The story of Eros and Psyche is an ancient myth dating back to the second century AD. The full story can be found here. It tells the tale of a beautiful princess named Psyche who became the wife of Eros, the god of love, though she did not know this at the time because she was forbidden to look upon him. Convinced by her jealous sisters that her unknown husband was a terrible monster, Psyche took a lamp and a knife and sought to kill him while he slept in order to save her own life. However, when she looked at him in the lamp light she saw the most beautiful and charming of all the gods, Eros, the god of love, and not the monster she had been told he was. As she leaned forward to take a closer look, he awoke, and was angry that Psyche had disobeyed him. He flew away out the window telling her he would never see her again.
Psyche was despondent at losing her divine lover, but decided to look for him at the home of his mother, Aphrodite, the goddess of love. Aphrodite gave her three miserable, seemingly impossible tasks to complete. Unseen forces helped her with these tasks and she completed them relatively easily. For the fourth task, Aphrodite sent her to the Underworld to collect a box of beauty from Persephone, the wife of Hades. Psyche received instructions to help her complete this task, most importantly, that she was not to open the box. However, when Psyche returned to the earthly realm, she reasoned with herself that Eros would be unable to resist her if she was anointed with Divine beauty, so she opened the box and fell into a death-like sleep. While this may have seemed like a failure, Eros then returned to wake Psyche from her sleep. They were married and Psyche took her place on Mount Olympus with the gods.
What then, can we learn from this story when it comes to self love?
Psyche’s choice to open the box after being told not to could be seen as vanity, desperation, or the inability to let go of a failed relationship. However, in his commentary on the myth, Jungian analyst Erich Neumann (1956/1971) suggested that with this act, Psyche “professes her love and holds fast to her individual encounter with Eros,” (p. 123) and “forsakes all reason” (p. 124) in order to follow her heart: “This signifies that the soul’s individual ability to love is divine, and that transformation by love is a mystery that deifies” (p. 136). Thus, Psyche’s failure was actually her apotheosis, where, as mythologist Joseph Campbell (2008) wrote, “the wall of the pairs of opposites is shattered and the candidate [is] admitted to the vision of the God” (p. 146).
Thus, I view Psyche’s decision to open the box as an act of radical self-love–making the choice to follow her own heart and trust her intuition even though it went against what she was told she must do in order to be successful. In this radical self-love, I also see Psyche reclaiming her divinity, power, and beauty and saying she is done trying to earn what is already hers through the completion of miserable, impossible tasks. To me, opening the box is a moment of self-realization or an experience of the Self, as well as Psyche taking responsibility to put an end to circumstances that no longer serve her. Psyche’s knowledge of her own heart and the willingness to follow it despite overwhelming odds is an act of faith. As Jungian analyst Marie-Louise von Franz (2017) wrote, “Faith is a great achievement, or rather pistis: loyalty to the inner law. When this loyalty or feeling constellates, it calls forth the secret order which is in the chaos of the unconscious” (p. 118). The order created by this faith allowed Psyche to receive help in the tasks she faced, and successfully complete them.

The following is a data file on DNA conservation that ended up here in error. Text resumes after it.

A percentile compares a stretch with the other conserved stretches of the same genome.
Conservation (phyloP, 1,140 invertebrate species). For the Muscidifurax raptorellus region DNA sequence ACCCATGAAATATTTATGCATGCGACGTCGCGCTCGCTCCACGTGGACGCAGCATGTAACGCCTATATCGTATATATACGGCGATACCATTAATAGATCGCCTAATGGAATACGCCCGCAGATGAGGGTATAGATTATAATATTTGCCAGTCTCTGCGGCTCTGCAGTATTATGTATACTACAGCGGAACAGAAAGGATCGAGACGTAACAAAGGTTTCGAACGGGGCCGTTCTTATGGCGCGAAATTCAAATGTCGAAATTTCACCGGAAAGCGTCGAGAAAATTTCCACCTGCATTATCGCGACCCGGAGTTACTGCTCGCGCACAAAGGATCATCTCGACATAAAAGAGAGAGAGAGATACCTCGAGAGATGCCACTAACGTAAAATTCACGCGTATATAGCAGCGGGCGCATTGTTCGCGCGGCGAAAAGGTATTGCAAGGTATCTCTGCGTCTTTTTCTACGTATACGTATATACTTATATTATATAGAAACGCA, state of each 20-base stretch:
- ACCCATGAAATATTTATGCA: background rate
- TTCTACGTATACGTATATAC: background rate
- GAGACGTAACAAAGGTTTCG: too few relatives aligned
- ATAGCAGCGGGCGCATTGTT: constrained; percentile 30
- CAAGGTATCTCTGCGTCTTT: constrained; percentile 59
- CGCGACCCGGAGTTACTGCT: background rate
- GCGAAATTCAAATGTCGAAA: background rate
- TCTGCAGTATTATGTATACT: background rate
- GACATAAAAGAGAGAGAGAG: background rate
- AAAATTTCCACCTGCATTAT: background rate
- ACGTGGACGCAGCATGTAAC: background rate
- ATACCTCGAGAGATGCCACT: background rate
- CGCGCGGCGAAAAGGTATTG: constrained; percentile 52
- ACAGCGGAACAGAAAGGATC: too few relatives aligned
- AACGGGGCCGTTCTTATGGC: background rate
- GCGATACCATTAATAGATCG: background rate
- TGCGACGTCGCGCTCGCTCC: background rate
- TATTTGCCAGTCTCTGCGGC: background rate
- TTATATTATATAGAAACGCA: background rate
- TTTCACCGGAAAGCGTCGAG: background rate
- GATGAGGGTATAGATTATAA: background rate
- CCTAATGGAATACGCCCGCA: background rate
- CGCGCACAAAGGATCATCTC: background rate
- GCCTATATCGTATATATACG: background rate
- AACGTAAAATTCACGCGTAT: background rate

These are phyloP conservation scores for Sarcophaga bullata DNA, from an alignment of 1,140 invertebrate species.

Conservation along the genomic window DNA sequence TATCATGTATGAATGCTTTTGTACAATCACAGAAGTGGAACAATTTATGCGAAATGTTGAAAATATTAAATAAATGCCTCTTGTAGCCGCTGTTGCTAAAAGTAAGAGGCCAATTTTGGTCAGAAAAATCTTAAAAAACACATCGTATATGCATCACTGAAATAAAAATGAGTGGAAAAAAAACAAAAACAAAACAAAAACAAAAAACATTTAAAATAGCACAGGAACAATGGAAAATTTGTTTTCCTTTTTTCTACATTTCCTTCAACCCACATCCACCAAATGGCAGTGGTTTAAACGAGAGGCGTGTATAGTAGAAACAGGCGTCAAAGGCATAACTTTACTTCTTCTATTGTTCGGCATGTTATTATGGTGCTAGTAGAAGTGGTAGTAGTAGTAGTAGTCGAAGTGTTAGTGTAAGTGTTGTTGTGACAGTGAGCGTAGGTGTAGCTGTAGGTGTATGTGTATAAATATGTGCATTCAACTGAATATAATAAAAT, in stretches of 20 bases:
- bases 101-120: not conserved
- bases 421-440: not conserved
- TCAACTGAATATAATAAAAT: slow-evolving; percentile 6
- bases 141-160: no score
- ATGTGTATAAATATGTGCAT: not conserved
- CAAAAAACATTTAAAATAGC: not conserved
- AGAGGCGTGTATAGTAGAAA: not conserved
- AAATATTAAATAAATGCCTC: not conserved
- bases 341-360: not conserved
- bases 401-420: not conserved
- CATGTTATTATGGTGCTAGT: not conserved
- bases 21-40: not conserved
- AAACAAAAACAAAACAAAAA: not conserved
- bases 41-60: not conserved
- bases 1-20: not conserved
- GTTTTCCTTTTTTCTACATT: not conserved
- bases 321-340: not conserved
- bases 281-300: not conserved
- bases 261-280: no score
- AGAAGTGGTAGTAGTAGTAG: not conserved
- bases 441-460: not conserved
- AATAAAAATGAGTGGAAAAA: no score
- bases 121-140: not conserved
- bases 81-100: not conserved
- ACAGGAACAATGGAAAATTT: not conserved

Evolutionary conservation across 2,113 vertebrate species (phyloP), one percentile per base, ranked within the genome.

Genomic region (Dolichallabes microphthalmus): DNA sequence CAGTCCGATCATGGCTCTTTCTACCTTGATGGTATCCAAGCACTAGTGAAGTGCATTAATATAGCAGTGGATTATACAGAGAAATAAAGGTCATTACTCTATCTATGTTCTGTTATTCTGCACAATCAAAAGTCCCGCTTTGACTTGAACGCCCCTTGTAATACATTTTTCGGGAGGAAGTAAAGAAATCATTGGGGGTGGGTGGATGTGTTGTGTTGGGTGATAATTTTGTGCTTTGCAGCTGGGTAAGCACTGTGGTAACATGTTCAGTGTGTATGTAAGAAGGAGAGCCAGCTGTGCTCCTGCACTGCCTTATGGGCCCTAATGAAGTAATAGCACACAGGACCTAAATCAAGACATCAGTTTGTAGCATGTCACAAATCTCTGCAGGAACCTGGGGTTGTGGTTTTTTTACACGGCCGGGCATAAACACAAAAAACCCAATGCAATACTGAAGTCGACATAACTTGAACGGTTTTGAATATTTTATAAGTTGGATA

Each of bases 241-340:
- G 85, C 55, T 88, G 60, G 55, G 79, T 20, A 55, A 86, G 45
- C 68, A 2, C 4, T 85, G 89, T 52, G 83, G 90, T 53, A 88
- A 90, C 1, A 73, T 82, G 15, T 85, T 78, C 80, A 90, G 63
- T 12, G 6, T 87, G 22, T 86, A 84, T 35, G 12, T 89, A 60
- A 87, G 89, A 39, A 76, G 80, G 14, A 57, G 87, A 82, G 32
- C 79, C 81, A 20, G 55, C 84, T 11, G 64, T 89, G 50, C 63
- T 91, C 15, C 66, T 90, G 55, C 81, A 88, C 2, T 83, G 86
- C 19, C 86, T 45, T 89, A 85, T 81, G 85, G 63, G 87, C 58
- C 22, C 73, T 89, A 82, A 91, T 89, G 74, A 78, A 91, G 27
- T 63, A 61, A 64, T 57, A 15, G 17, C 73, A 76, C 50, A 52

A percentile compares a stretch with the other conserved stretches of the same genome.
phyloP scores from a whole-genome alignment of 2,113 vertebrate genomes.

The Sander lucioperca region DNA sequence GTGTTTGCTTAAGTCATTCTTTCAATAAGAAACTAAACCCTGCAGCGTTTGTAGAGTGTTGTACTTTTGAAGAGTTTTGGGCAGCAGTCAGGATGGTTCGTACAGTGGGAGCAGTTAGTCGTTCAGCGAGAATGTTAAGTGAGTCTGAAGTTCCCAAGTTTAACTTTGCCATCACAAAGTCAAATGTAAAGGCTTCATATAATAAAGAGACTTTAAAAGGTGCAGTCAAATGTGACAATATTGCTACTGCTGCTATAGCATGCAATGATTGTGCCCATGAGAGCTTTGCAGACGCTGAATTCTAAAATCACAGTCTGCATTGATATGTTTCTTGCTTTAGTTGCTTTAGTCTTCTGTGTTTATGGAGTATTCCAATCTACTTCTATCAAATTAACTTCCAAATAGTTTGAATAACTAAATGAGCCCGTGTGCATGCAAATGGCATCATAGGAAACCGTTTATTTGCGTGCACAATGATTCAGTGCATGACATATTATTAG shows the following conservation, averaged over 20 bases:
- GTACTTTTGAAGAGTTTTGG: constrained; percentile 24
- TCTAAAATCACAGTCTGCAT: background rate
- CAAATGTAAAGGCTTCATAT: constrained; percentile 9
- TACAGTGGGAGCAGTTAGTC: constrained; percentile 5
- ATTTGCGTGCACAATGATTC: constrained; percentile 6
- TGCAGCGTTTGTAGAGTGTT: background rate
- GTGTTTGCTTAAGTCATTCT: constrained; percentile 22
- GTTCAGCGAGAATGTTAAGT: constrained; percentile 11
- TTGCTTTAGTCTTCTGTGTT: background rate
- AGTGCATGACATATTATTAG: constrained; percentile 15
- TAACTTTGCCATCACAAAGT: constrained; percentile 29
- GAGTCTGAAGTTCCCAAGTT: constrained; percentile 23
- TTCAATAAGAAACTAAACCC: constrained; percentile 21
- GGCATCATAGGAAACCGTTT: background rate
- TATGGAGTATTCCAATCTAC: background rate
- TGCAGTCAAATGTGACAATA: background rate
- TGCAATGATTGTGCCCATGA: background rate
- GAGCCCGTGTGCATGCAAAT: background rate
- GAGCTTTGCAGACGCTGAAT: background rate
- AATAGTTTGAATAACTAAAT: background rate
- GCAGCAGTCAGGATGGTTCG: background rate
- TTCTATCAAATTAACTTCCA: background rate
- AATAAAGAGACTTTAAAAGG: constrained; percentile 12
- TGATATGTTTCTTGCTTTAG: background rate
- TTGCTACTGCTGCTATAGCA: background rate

So we see in the tale of Eros and Psyche, as noted by Jungian analyst Robert Johnson (1989), “A mortal fell in love with a god and stayed true to her humanity and faithful to her love. The sublime ending of the story is a direct result of Psyche being true to herself and to her love” (p. 37). By illustrating this, psychotherapist Martin Lowenthal (2004) claimed, “The story asks you to become wholehearted—to risk everything for what you cherish. This is what Psyche does over and over in her work to reclaim her love” (p. 61).
This loyalty to the inner law, willingness to follow one’s heart, and claiming of one’s own divinity are all facets of self love. In the video below, I share some additional information about self love and the myth of Eros and Psyche, and offer a short energy clearing to assist you in embodying expanded self love. I hope it is a blessing to you on your journey.
If you would like a deeper clearing for greater self love or anything else of concern to you, you can schedule a clearing session with me.
- Campbell, J. (2008). The hero with a thousand faces. Novato, CA: New World Library.
- Franz, M.-L. von (2017). The golden ass of Apuleius: The liberation of the feminine in man. Boulder, CO: Shambhala.
- Johnson, R. A. (1989). She: Understanding feminine psychology. New York, NY: Harper Perennial.
- Lowenthal, M. (2004). Alchemy of the soul: The Eros and Psyche myth as a guide to transformation. Berwick, ME: Nicolas-Hays.
- Neumann, E. (1971). Amor and psyche: The psychic development of the feminine (R. Manheim, Trans.). Princeton, NJ: Princeton University Press. (Original work published 1956).